Contaminated groundwater located at shallow depths in southern California could migrate to deeper groundwater wells, where most of the area's drinking water reserves are located, according to a new study jointly conducted by the U.S. Geological Survey (USGS) and the Water Replenishment District of Southern California (WRD).
The research focused on water from the Central Groundwater Basin, which is among the intensively used groundwater basins in the area. Earlier studies by the U.S. Environmental Protection Agency and the WRD revealed similar findings, suggesting that shallow groundwater contamination could potentially threaten drinking water reserves, the USGS said in a statement.
Groundwater is used to provide drinking water to consumers, but before reaching them it gets treated in water treatment facilities. The study did not look into the quality of treated contaminated groundwater and did not reveal whether any level of contamination could still be detected in the water delivered to consumers. In southern California, about 2 million people get 60 percent of their drinking water from deep aquifers in the examined area.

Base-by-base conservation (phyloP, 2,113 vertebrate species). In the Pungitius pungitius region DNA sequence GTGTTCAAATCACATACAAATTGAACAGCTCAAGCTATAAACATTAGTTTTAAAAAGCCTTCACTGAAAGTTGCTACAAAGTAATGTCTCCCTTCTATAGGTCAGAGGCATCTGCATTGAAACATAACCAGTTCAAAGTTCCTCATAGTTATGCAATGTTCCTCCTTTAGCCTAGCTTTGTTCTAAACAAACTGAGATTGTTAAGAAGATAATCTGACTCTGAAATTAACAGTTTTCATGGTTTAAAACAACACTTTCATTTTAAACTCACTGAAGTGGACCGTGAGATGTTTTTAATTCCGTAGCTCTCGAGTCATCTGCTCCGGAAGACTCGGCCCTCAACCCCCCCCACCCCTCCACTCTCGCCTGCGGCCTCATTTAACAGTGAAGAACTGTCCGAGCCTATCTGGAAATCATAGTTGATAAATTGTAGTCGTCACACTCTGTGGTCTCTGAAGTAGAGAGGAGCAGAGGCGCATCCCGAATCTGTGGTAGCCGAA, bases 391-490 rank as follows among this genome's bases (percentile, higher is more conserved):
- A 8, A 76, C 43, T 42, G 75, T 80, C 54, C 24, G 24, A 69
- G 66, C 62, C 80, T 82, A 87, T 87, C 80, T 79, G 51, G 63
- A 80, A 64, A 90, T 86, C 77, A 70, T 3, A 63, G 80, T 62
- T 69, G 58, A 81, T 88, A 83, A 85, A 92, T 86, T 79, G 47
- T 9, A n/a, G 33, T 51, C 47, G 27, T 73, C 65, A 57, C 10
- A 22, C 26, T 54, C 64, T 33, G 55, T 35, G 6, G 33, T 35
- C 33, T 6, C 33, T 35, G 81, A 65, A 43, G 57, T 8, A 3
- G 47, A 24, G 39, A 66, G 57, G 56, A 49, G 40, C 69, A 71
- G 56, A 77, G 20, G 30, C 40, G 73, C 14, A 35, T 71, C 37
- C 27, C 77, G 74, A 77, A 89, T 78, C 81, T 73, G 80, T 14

Results from the study could help local authorities to anticipate possible contamination migration and plan cleanup and monitoring action for already polluted sites in the area. In the northeast part of the Central Groundwater Basin, several contaminated sites are already being investigated and remediation measures are being overseen by state and federal regulators, the USGS statement said.